14) Also take regular breaks. Use an app like Time Out to remind you to periodically take a breather. Working from home, you spend pretty much your whole day looking at a computer screen. Get away from it every once in a while! (Andrea)
15) Invest in a pair of blue light or computer glasses. With so much time in front of the computer, it’s also important to protect your eyes from strain. Even if you don’t have a pair at your disposal, there are plenty of software programs (such as “f.lux”) that can help eliminate blue light. (Mark Reinke, lives in VA)
16) Set boundaries for when you start and end your day. When I first started working from anywhere, I never closed my laptop at the end of the day. I’d get a Slack message in the evening, answer it, and set the precedent that I was available.
Since then, I’ve learned how important it is to maintain a proper work-life balance. Set limits for yourself—determine when it’s work time and when it’s not. If you decide to close your laptop at 6pm, don’t open it again until the next day. (Andrew Barks, lives in IL)
On interacting with your colleagues:
17) Maintain your typical “water cooler” conversations. First thing in the morning, connect with a teammate over Slack/video conferencing for five to 10 minutes. Ask them how they’re doing, learn about their weekend plans, etc. (At PI, they have a #coffee-buddies channel that pairs employees up for morning chats.) (Amanda)
18) Learn to love Slack. Not just for group chats and direct messages—but also for quick 1-on-1 calls. This can help maintain contact with the people you’d normally just turn to at the office to brainstorm with. Plus, it’s much faster than setting up a Zoom meeting. (Byron)
19) Find out your colleagues’ preferred communication style. Ask them how they’d prefer to connect when there’s a question or something to talk through. Should I ask via Slack? Throw time on their calendar? (Shannon)
20) Spend time with the people around you. As we learn to practice social distancing, it can be especially hard on those used to face-to-face interactions. Take the opportunity to spend extra quality time at home with your family. (Travis)
On working with family/children at home:
21) Prevent interruptions with a designated work zone. When you have a family—particularly children or teens—at home when you’re working, having an “off-limits” work space can help prevent interruptions. (Travis)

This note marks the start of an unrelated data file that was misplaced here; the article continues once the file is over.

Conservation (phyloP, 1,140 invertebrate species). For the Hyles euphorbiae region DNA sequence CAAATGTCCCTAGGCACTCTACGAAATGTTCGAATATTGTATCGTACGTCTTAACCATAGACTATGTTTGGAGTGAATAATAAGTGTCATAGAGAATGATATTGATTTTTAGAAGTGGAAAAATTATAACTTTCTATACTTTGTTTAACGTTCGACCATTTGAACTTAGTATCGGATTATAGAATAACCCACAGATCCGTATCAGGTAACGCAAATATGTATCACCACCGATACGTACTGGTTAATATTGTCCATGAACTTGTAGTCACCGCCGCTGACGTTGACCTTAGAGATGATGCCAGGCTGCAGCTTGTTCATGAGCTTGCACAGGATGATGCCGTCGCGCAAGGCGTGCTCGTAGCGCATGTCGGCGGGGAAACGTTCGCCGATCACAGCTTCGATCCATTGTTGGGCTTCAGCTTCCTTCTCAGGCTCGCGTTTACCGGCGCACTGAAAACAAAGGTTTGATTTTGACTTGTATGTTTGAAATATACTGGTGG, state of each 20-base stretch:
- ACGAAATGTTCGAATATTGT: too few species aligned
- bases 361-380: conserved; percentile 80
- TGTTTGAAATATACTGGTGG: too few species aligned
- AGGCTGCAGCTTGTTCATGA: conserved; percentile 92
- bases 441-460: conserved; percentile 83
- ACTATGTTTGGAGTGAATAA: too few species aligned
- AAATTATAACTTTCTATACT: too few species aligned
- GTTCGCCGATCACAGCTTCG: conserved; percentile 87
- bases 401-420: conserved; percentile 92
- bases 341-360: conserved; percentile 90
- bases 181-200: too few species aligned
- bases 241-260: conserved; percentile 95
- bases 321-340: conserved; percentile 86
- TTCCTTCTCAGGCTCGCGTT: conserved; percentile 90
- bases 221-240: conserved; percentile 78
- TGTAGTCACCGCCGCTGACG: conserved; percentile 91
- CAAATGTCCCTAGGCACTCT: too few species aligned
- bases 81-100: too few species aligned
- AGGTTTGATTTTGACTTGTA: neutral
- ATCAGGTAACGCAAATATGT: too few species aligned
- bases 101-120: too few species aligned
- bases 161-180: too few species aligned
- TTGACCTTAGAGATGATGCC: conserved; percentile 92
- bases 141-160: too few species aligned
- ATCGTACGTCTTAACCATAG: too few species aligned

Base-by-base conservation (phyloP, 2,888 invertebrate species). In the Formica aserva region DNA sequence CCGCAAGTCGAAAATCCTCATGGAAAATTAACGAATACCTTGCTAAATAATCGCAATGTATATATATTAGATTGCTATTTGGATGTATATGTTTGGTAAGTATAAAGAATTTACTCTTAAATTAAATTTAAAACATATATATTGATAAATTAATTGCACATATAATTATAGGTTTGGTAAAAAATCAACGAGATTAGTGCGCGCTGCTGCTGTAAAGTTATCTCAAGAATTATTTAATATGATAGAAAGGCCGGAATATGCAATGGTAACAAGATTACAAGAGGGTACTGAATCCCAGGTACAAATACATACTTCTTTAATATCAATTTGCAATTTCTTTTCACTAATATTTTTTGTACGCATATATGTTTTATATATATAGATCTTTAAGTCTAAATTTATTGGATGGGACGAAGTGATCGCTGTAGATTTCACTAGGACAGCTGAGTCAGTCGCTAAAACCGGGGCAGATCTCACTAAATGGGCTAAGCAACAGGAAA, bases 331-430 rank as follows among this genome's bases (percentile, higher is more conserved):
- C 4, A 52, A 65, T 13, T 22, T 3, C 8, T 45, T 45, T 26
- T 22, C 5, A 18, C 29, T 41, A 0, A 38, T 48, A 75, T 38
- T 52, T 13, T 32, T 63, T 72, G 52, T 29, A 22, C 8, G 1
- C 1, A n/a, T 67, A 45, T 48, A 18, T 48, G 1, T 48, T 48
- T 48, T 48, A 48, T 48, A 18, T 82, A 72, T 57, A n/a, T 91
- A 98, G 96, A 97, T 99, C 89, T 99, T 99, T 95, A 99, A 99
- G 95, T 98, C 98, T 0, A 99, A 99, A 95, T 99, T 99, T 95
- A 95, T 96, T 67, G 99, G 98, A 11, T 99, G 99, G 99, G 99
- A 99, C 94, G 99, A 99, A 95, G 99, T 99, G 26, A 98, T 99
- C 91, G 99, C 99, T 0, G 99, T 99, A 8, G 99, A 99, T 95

22) Set expectations with other people in your home. Let your family know that just because you’re home doesn’t mean you’re available. Communicate that during working hours—when you’re in work mode—that space is yours. (Byron)
23) Keep the music playing. I give my kids an hour-by-hour schedule of who’ll be the “DJ” on Spotify. I find when there’s music in the background, they sing along. It certainly helps pass the time. (I expect to hear “Hamilton” at least three hours a day.) (Lee Pichette, lives in RI)
24) Design scavenger hunts for your kids. My kids really enjoy these, and they’re simple to make. Just print pictures based on a theme (super heroes, cartoon characters, etc.). Then hide them around the house and give your kids a list of clues to help them find them. You’ll keep them busy—and give yourself time to focus. (Travis)
25) Plan a project your kids can work on over the next several weeks. My daughter’s writing and illustrating a poetry book. My son’s writing and illustrating a comic book (“Super Chicken”). They’re both excited to chip away and do two pages a day.
I promised to professionally print if they finish. They have grand plans to sell copies at the local farmer’s market this summer. (Lee)
Make the transition to remote work as seamless as possible.
Working away from the office can present unique challenges. Even if you’re working time zones apart, we hope these tips for working remotely bring you closer together. What’s more, we hope they inspire you to bring your best selves to work every day—even from the comfort of your home.
Be safe, and stay healthy.